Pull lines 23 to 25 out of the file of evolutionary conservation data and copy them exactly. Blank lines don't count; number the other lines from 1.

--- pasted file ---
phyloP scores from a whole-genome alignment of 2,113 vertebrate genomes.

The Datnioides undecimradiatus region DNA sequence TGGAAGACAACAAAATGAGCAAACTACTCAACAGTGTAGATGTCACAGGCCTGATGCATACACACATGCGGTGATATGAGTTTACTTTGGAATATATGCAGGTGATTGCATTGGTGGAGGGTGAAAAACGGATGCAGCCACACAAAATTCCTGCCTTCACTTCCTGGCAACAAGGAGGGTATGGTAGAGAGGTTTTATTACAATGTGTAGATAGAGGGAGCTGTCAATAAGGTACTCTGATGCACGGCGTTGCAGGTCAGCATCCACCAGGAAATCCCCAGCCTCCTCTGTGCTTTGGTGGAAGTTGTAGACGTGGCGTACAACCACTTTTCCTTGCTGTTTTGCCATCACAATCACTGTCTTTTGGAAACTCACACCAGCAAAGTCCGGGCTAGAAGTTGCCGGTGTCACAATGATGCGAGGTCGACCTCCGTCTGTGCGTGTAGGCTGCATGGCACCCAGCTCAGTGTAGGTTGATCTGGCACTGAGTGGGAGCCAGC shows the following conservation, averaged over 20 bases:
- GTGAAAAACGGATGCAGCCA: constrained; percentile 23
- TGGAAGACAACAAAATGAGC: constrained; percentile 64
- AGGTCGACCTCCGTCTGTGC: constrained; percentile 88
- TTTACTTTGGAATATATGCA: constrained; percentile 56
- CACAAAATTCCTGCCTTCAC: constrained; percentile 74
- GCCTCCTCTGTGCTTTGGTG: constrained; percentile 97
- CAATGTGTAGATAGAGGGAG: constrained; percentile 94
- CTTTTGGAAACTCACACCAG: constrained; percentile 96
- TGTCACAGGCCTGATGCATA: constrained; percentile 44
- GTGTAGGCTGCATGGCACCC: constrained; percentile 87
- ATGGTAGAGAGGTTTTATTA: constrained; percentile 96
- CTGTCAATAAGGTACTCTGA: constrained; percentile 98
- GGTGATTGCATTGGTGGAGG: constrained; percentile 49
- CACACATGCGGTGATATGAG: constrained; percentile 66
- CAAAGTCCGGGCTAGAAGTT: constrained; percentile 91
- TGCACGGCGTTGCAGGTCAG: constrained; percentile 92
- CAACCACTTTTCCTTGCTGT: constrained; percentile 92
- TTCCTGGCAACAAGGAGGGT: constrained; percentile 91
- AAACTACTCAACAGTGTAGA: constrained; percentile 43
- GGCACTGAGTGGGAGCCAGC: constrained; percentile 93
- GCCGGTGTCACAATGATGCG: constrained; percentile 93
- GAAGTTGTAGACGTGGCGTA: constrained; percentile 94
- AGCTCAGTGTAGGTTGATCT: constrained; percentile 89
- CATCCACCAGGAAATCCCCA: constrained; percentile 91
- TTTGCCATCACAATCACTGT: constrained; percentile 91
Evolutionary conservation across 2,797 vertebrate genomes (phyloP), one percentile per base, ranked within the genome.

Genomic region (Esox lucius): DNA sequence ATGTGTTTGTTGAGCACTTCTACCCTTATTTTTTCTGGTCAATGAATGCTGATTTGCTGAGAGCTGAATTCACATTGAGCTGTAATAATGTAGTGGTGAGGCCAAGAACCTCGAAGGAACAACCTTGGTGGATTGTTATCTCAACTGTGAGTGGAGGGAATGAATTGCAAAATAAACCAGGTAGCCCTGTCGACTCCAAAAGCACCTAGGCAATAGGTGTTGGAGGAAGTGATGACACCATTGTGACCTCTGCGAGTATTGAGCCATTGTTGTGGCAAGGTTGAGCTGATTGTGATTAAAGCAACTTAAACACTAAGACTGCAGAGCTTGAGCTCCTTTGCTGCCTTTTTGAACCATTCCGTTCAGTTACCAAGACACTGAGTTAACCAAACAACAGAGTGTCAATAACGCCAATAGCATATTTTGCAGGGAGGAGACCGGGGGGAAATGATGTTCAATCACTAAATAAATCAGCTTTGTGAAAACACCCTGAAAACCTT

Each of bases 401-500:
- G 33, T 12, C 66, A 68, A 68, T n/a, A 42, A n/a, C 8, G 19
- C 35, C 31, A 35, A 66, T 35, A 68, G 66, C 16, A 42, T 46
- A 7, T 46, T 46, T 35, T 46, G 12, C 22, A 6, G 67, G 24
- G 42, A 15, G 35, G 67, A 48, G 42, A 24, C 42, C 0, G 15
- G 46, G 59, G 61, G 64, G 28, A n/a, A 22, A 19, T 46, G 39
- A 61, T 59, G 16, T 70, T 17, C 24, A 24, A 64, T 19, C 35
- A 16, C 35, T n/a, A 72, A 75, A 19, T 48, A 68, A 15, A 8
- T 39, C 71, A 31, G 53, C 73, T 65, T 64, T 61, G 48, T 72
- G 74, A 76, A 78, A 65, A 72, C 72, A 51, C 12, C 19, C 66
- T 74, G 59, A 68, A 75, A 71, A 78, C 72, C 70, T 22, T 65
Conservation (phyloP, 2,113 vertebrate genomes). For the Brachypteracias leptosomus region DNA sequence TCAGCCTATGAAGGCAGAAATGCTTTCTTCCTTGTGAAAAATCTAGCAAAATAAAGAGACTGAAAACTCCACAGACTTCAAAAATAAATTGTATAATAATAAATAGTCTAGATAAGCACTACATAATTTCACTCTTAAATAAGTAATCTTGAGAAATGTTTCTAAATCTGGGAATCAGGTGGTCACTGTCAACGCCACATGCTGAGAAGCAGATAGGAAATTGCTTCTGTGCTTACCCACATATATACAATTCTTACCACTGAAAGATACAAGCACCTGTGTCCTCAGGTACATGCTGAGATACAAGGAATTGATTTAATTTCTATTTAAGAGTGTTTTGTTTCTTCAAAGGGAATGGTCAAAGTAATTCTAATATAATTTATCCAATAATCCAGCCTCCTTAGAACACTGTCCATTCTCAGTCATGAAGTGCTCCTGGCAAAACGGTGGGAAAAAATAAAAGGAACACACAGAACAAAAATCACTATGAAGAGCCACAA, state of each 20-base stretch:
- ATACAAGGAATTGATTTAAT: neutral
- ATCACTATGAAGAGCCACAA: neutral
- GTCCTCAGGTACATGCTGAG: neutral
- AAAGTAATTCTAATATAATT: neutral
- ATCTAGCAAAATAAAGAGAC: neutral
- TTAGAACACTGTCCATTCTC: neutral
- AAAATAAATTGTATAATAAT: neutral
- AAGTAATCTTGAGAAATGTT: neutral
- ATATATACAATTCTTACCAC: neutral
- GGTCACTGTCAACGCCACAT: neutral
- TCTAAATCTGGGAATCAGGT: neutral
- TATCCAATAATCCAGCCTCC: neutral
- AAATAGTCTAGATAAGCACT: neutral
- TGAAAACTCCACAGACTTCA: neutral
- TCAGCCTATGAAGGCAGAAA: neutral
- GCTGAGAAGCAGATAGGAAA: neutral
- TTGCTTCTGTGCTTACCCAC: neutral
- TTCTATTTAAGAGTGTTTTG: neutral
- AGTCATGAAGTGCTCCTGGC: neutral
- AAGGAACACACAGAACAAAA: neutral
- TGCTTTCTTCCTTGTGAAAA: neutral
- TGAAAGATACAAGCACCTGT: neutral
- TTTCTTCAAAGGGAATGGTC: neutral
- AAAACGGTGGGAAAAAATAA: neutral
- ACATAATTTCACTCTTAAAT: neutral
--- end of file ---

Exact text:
- GCCGGTGTCACAATGATGCG: constrained; percentile 93
- GAAGTTGTAGACGTGGCGTA: constrained; percentile 94
- AGCTCAGTGTAGGTTGATCT: constrained; percentile 89